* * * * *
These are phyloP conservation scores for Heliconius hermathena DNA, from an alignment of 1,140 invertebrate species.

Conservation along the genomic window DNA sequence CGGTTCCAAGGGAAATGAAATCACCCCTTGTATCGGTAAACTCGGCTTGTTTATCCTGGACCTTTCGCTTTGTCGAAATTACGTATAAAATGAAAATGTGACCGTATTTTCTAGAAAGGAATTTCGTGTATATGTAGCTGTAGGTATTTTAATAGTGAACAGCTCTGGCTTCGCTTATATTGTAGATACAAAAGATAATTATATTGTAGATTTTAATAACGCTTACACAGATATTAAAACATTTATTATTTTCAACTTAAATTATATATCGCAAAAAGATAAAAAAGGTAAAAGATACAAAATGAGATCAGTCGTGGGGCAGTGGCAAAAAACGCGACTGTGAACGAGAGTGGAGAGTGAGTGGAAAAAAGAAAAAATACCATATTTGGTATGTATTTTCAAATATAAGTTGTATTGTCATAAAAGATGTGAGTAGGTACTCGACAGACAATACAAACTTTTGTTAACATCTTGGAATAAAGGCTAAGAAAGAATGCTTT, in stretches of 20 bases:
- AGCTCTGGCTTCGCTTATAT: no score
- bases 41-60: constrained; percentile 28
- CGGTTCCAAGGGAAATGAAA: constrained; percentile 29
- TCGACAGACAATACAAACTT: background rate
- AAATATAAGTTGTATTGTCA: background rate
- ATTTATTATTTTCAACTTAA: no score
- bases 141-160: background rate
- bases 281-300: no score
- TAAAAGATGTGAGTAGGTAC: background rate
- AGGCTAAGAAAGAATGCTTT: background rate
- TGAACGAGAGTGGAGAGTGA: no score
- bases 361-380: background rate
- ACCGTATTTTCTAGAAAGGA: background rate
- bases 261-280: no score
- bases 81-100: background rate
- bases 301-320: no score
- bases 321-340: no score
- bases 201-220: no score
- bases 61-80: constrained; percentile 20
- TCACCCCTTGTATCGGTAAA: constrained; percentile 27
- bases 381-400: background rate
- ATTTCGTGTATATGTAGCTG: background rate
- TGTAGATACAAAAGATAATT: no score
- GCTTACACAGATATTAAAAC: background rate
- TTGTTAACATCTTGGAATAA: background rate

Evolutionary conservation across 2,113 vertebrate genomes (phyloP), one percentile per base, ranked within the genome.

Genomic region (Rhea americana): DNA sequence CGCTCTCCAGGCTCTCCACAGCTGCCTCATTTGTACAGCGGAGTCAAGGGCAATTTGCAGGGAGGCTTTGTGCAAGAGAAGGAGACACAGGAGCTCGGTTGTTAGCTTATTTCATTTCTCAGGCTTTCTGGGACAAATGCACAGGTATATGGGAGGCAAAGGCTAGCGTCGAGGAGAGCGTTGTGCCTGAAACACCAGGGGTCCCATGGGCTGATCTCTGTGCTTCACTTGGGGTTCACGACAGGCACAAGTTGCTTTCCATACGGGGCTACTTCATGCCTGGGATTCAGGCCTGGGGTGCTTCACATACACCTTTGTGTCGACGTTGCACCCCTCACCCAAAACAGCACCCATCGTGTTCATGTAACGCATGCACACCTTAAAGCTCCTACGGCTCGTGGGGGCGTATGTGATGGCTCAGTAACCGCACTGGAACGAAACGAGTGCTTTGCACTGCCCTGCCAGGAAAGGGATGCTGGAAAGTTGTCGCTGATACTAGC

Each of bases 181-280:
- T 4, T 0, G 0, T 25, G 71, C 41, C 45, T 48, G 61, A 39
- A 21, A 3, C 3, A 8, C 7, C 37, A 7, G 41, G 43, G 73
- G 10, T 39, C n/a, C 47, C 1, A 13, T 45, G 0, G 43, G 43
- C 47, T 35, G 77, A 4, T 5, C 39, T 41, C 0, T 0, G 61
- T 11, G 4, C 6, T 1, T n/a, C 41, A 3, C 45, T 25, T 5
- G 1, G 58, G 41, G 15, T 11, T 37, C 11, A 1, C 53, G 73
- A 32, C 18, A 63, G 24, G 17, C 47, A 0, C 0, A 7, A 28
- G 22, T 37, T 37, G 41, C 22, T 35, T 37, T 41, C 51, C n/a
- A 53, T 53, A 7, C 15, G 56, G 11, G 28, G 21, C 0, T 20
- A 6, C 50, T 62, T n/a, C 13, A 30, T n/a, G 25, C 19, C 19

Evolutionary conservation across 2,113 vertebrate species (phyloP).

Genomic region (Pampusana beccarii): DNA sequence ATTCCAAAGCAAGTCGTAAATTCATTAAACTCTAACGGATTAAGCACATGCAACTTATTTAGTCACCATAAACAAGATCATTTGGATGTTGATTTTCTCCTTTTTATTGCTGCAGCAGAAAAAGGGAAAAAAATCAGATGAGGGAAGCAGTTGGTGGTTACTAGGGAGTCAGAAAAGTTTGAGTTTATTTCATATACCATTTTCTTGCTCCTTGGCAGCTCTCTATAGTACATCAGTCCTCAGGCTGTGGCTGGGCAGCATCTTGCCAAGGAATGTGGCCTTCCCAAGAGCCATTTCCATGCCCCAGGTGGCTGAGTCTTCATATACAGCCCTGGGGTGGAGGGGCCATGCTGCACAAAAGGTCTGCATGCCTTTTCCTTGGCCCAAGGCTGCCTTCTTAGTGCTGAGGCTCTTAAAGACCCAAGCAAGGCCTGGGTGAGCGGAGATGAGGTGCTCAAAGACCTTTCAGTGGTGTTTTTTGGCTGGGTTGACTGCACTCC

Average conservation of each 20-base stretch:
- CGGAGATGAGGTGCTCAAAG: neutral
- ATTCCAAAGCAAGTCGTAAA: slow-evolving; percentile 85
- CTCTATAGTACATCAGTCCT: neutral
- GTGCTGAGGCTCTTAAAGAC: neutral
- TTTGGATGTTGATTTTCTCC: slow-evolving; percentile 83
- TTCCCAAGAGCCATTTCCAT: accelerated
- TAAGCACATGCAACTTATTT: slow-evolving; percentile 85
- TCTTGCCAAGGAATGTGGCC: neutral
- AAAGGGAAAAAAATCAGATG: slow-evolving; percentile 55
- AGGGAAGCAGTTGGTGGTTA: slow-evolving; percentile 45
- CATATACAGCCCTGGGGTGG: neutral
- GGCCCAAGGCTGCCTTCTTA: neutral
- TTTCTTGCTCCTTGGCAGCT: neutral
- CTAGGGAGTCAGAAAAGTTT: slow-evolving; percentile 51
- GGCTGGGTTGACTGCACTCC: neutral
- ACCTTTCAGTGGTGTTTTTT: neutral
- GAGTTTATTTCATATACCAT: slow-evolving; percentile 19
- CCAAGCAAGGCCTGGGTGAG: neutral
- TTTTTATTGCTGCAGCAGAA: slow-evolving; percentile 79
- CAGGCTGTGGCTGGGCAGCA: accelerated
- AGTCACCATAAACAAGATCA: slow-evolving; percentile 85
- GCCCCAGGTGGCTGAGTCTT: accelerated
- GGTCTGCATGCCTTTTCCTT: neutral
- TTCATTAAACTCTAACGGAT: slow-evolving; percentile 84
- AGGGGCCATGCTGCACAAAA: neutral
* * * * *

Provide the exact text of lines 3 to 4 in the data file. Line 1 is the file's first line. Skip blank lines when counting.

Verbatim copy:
- AGCTCTGGCTTCGCTTATAT: no score
- bases 41-60: constrained; percentile 28